Why I’m Angry

7 Oct

You may have heard of Feministing’s recent refusal to acknowledge disability as a feminist issue.

You may have heard about the systematic othering of disabled people at Feministing.

You may have heard that Feministing commenters continue to engage in problematic behavior, in spite of being called out on TAB privilege.

You may have heard that Feministing moderators allow (and, by silence, encourage) the marginalization of trans people and denial of trans rights.

You may have heard that Feministing encourages multiple forms of kyriarchy, consistently and without apology.

You may have realized by now that I’m cosigning meloukhia’s letter.


9 Responses to “Why I’m Angry”

  1. Sasha_feather October 9, 2009 at 4:33 am #

    This post has been included in a linkspam at access_fandom.

  2. actuallyihatechocolate October 10, 2009 at 5:37 am #

    I’ve noticed some funky stuff going on over at Feministing. I’m really unsure of what to make of it, a lot of personal attacks. I reported them and… nothing has happened. I thought it was bizarre that the article calling Feministing out on the able-ism made it to the Community Fave’s but hasn’t really been addressed at all.

  3. niemaodpowiedzi October 10, 2009 at 12:33 pm #

    From what I’ve seen, the response at Feministing has been really minimal. I haven’t been keeping up with their site, mainly because I have trouble reading the personal attacks you mentioned without wanting to curl into a ball on my bed and hide from the internet for a few days. The mods really haven’t publicly responded to the grievances of the anti-ableism community, which is, again, very strange. I don’t really know what to make of the response either, but it seems like a bad way to retain readers (though a lot of people responding to ableism-FAIL have indicated that they didn’t read Feministing anyway (I didn’t indicate it in the post, but I’m not a reader of Feministing either) so the loss of readership may be minimal).

  4. actuallyihatechocolate October 12, 2009 at 6:58 pm #

    There have been so many personal attacks, to so many people, for so many reasons including the anti-ableism. And other than the ”open letter to feministing” article, there has been no speak of it, whatsoever. In one thread it became too much for me and I started countering the attacker and standing up for the female he was attacking. I’m not sure why it took so much for me to stand up for someone else, but nevertheless, I’m glad I did. It made me wonder, though, why we are trepidacious to stand up for one another in what is supposed to be a safe space? Why are we dealing with this in a ”safe space”?

    Part of having and maintaining an interactive feminist website should be making it somewhere that we’re not going to get lambasted for voicing our beliefs. If these comments continue to be posted without moderation, what differentiates the feministing community from anywhere else?

  5. niemaodpowiedzi October 13, 2009 at 1:33 pm #

    The lack of protection for commenters being attacked is a large part of why I tend to avoid feminist sites without fairly heavy moderation (and, to be clear, by moderation I mean that the moderators need to be able and willing to quickly respond to problematic comments (and preferably the site has a commentariat of like mindset). I also value forms of moderation eliminating silencing/marginalizing comments from the discourse). The idea of being piled on for doing something as simple as calling out problematic language is fairly upsetting to me, particularly as I’ve found at least one instance where I used ableist language on this blog (a 6 month-old blog!). If it had been brought to my attention, I would hope that I’d respond in a respectful manner, because that’s what being called on privilege requires. Moderaters on feminist sites need to protect the calling-out of privilege, because that’s how the movement progresses. A large part of modern feminism (to my understanding) is an attempt to be inclusive of ordinarily marginalized voices – if those voices are told to be silent and wait for change, change won’t come and it’ll be another case of “meet the new boss…” This is why I have a problem with sites that don’t allow for that discourse, and Feministing’s lack of moderation and protection of significant portions of their commentariat is a prime example of that.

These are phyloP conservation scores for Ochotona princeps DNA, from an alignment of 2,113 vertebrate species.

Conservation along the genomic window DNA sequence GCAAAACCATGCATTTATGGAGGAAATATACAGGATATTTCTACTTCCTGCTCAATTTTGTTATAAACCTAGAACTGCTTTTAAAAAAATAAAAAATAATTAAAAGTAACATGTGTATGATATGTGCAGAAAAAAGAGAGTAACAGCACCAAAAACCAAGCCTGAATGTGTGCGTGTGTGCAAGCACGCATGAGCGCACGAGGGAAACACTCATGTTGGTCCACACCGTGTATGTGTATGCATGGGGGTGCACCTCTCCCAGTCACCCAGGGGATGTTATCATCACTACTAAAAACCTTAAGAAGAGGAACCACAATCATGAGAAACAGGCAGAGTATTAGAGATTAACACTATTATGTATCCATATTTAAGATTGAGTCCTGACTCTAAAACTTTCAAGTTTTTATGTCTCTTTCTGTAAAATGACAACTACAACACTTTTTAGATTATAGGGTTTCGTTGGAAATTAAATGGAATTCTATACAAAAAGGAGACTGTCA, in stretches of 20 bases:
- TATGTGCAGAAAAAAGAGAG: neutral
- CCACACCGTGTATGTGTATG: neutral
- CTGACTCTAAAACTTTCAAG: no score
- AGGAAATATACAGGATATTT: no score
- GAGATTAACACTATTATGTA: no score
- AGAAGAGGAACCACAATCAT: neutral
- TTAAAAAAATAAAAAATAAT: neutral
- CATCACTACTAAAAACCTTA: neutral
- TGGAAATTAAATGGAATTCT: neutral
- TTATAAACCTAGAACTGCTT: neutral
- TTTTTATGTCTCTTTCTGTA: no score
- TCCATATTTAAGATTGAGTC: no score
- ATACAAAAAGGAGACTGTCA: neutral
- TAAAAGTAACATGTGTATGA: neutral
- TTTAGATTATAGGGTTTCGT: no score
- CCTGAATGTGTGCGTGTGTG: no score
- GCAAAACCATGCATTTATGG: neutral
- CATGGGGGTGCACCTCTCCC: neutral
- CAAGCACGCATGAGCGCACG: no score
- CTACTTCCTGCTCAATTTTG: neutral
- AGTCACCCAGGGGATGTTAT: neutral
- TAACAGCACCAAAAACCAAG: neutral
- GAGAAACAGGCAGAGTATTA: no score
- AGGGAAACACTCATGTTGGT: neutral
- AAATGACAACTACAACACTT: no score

6. niemaodpowiedzi October 13, 2009 at 2:14 pm #

    I realized that the way I cited my use of poor language indicated that I don’t say things like that anymore, which is untrue. I feel it’s important to acknowledge that I still mess up and use words in a marginalizing, silencing way. But I greatly appreciate being called on my shit – I don’t learn from having my bad word choices ignored.

  7. Chally October 14, 2009 at 12:53 am #

    Coming to this a bit late, but I just wanted to respond on the question of Feministing’s non-response. I’m one of the bloggers in dialogue with them to improve ableism at the site. They’re holding off on a response until we’ve spoken with them, because if they post on this issue before we speak, it could lead to more fail that PWD would have to clean up.

    Hopefully things will improve now…

  8. niemaodpowiedzi October 14, 2009 at 1:15 am #

    Thanks for the clarification. It’s probably a good sign that those in charge of Feministing are listening to PWD – Valenti’s shut-down of the Open Letter thread, for instance, was most appreciated as one less place for the hate-slinging.

  9. Jenny Goes January 21, 2010 at 5:29 pm #

    Just wanted to let you know that your style of writing is very informative and we have gotten quite a bit out of it. My son has spent a lot of time online and has shown me your site; usually I do not like him spending so much time but he has learned quite a bit from yours.

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